Perceived threats to established social order can influence the willingness of those in authority to inflict punishments as well as the severity of those punishments. Our article explores that proposition in the case of summary punishment by flogging in the Royal Navy. In the Royal Navy commanders were given the power to inflict flogging for a host of offenses. Prevailing penal thinking emphasized general deterrence, whereby punishment of a few serious offenders would deter the body of seamen. Eighteenth-century reforms were intended to rationalize and normalize flogging and limit its severity. Qualitative evidence indicates that naval commanders saw the established order under attack after 1789 and, emphasizing moral offenses, imposed tighter discipline on their crews. The evidence we have assembled based on a randomly selected sample of ships between 1740 and 1820 shows that flogging aboard ships was moderate up until the Age of Revolution that began after 1789 but increased dramatically in its frequency and severity in the wake of the French Revolution. Multivariate analysis shows that greater penal severity is associated with several factors, including a period effect associated with the onset of the revolutionary age. Our findings are consistent with existing research that suggests that disorder influences the willingness to punish.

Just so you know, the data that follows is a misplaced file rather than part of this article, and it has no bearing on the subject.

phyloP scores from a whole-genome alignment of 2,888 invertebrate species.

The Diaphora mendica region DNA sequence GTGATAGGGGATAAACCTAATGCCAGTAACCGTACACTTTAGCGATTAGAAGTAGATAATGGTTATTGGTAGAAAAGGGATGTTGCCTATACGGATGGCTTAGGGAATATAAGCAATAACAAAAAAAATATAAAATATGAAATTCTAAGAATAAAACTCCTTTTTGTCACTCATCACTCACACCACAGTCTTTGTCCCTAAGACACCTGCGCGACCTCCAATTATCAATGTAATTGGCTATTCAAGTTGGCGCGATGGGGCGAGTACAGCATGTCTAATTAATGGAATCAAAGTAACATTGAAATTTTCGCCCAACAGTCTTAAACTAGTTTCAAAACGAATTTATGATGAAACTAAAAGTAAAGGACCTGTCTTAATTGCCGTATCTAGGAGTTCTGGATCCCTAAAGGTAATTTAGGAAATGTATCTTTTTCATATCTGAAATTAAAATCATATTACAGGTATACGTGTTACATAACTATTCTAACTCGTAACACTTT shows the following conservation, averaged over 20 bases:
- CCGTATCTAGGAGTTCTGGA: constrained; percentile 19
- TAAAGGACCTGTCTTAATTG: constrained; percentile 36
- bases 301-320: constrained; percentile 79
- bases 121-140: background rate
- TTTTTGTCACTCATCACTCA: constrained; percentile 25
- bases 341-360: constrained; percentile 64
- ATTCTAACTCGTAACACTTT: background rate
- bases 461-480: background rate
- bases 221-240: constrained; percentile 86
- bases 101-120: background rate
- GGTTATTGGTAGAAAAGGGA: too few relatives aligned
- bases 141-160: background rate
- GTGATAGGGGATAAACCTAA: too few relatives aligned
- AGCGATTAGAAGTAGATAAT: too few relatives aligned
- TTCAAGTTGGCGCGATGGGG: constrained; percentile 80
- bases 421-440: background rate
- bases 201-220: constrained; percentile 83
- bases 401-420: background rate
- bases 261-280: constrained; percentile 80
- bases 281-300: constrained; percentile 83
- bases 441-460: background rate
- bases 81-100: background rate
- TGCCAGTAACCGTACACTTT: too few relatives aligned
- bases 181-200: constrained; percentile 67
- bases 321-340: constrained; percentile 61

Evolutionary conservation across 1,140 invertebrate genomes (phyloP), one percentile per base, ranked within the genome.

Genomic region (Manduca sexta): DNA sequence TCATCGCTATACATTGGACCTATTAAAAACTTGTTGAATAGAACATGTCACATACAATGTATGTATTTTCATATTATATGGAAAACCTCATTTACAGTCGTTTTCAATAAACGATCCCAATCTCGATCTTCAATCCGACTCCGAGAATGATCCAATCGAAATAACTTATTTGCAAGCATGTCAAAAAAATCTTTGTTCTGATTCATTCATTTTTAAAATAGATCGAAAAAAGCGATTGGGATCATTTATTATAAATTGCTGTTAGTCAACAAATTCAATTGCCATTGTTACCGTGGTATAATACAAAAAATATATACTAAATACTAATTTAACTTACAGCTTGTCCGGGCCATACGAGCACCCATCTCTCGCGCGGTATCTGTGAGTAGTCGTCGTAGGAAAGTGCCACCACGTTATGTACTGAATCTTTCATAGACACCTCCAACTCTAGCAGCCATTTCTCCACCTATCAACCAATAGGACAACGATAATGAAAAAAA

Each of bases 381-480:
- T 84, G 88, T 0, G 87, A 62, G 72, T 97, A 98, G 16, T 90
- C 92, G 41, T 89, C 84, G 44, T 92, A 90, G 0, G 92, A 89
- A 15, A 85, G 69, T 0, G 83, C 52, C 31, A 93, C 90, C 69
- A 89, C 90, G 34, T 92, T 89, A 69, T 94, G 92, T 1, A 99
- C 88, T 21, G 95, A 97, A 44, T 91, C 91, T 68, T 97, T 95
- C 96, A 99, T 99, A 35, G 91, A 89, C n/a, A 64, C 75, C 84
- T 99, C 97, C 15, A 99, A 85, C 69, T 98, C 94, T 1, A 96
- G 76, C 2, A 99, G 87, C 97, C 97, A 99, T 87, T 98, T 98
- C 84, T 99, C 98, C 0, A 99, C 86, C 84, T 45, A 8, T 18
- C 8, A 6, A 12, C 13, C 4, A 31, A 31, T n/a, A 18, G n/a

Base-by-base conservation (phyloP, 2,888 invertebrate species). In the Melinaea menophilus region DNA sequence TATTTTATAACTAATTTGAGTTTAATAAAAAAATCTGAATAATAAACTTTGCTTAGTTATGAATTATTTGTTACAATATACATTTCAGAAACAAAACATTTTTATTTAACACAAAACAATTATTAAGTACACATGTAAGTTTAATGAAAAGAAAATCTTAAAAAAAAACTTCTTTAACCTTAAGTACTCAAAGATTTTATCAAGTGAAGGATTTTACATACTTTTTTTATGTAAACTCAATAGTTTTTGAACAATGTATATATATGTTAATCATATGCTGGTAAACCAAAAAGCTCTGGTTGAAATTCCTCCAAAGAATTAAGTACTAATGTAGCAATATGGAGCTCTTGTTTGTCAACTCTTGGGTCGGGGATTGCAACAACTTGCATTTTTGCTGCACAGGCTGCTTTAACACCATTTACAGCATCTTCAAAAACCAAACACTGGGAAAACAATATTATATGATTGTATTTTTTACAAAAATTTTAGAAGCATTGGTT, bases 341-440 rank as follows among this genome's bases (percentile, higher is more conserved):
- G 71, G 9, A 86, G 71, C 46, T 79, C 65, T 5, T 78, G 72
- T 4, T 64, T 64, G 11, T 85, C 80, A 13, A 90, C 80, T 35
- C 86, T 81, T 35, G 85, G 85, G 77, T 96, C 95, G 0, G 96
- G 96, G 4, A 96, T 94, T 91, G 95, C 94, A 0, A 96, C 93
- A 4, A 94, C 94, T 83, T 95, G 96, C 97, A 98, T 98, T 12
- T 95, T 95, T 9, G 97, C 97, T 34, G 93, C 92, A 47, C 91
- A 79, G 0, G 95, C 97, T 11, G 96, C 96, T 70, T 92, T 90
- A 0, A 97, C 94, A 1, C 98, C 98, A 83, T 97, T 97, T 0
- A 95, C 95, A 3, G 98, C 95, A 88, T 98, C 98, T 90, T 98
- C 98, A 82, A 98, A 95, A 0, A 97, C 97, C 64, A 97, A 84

ASJC Scopus subject areas
- Social Sciences (miscellaneous)